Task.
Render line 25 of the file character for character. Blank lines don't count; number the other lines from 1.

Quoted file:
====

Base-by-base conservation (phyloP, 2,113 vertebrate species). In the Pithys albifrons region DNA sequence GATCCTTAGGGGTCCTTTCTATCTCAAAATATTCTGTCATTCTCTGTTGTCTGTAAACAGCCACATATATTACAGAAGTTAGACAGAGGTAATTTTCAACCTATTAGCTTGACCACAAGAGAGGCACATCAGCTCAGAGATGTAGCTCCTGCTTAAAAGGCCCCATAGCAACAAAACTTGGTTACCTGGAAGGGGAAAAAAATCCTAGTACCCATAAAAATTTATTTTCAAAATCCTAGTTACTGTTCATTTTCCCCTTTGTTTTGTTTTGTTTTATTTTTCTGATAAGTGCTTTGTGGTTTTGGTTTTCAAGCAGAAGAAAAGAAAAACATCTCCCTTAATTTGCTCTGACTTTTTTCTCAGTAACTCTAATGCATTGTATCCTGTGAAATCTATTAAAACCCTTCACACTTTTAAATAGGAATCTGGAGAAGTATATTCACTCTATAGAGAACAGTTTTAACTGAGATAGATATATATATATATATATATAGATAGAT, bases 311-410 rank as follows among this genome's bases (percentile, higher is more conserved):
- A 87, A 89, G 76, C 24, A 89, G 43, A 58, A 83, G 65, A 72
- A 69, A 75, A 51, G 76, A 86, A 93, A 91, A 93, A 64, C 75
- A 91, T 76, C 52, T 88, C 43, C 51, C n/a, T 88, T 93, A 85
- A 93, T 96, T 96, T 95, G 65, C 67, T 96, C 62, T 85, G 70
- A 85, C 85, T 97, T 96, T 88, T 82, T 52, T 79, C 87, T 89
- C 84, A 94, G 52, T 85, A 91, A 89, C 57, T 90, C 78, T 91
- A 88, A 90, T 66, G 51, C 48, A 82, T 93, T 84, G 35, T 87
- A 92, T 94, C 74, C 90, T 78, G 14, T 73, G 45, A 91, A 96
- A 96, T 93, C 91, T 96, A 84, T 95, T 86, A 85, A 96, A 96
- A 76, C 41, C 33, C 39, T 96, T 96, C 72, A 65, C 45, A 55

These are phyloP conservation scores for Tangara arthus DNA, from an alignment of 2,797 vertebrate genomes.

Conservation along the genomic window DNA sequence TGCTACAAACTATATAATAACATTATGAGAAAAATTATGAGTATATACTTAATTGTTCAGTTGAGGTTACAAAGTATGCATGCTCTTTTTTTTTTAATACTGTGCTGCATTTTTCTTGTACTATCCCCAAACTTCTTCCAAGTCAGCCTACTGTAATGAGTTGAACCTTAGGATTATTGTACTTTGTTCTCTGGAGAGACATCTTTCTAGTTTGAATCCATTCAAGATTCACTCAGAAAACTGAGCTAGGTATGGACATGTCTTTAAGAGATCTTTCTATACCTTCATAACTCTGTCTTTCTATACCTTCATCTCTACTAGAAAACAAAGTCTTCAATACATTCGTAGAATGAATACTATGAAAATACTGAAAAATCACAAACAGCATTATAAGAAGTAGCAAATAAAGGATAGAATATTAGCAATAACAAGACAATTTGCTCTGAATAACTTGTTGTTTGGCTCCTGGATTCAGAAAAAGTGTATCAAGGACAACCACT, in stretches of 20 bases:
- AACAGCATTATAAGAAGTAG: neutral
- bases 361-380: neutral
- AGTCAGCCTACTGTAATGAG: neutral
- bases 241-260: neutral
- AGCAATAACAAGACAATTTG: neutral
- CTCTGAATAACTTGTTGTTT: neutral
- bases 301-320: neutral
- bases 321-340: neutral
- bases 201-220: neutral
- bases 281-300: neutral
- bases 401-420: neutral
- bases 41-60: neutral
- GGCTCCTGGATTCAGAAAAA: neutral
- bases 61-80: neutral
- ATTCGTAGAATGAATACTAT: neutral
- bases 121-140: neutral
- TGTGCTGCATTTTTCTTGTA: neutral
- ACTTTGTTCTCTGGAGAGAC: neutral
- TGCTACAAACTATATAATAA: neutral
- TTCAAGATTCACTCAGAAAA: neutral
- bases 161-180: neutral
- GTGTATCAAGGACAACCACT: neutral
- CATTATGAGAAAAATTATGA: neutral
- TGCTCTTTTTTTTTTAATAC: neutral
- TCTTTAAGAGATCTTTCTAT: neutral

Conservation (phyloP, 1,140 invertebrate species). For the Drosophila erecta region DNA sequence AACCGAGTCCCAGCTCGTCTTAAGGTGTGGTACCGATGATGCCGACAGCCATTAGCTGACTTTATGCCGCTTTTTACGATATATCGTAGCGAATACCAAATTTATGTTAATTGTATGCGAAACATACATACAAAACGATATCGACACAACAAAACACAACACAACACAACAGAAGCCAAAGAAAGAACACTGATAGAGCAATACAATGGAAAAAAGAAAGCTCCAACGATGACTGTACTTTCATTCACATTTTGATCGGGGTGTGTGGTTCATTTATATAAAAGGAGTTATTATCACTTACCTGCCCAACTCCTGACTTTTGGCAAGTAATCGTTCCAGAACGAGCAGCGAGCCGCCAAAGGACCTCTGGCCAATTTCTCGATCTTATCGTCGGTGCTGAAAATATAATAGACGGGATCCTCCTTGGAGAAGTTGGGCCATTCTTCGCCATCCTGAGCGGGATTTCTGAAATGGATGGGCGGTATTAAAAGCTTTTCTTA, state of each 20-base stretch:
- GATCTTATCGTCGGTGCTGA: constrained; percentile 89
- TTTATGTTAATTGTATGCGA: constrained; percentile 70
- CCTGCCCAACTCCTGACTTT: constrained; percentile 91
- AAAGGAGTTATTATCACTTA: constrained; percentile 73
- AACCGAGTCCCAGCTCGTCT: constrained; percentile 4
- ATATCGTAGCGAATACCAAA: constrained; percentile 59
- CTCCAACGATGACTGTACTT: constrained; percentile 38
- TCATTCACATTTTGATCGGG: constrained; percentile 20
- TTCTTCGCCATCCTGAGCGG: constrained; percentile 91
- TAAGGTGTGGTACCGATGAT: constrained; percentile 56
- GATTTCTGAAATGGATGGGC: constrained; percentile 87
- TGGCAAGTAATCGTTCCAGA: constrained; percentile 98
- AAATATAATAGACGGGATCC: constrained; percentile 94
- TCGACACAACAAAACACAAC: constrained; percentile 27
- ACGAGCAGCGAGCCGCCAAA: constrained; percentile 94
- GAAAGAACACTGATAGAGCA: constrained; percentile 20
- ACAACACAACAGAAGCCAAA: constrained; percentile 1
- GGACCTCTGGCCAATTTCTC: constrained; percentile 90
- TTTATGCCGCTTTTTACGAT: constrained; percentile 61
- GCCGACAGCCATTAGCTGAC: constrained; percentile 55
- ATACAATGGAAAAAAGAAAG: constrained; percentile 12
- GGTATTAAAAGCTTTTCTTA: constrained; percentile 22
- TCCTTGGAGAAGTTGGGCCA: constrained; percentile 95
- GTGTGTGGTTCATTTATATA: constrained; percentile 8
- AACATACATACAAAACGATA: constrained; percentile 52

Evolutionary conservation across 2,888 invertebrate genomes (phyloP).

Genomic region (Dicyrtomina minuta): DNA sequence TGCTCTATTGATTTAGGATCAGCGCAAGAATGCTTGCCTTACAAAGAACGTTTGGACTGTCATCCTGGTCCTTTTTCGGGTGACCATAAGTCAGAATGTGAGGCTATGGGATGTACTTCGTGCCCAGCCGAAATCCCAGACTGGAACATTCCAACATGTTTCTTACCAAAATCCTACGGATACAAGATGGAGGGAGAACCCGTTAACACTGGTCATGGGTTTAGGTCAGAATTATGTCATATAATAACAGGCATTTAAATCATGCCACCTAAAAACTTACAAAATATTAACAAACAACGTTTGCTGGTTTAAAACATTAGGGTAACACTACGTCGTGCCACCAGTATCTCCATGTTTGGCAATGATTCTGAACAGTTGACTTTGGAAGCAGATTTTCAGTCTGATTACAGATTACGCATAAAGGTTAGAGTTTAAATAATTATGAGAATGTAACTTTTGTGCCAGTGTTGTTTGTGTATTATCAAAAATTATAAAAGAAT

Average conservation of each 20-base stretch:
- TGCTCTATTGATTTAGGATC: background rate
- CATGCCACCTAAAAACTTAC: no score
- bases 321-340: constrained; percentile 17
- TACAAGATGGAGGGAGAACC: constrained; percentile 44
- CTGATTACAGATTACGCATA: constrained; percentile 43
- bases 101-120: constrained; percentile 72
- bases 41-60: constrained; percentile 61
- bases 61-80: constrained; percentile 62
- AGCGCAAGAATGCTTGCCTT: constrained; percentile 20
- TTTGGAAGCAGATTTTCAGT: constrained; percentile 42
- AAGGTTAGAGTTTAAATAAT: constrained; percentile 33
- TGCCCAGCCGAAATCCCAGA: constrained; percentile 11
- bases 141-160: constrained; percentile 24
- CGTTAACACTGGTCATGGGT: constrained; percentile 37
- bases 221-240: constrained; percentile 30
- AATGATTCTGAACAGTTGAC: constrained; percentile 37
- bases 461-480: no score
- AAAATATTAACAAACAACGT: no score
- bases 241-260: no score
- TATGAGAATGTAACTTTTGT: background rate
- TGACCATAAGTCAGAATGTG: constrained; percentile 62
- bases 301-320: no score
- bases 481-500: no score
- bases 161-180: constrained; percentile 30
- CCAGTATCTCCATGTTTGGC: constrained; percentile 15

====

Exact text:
- bases 41-60: neutral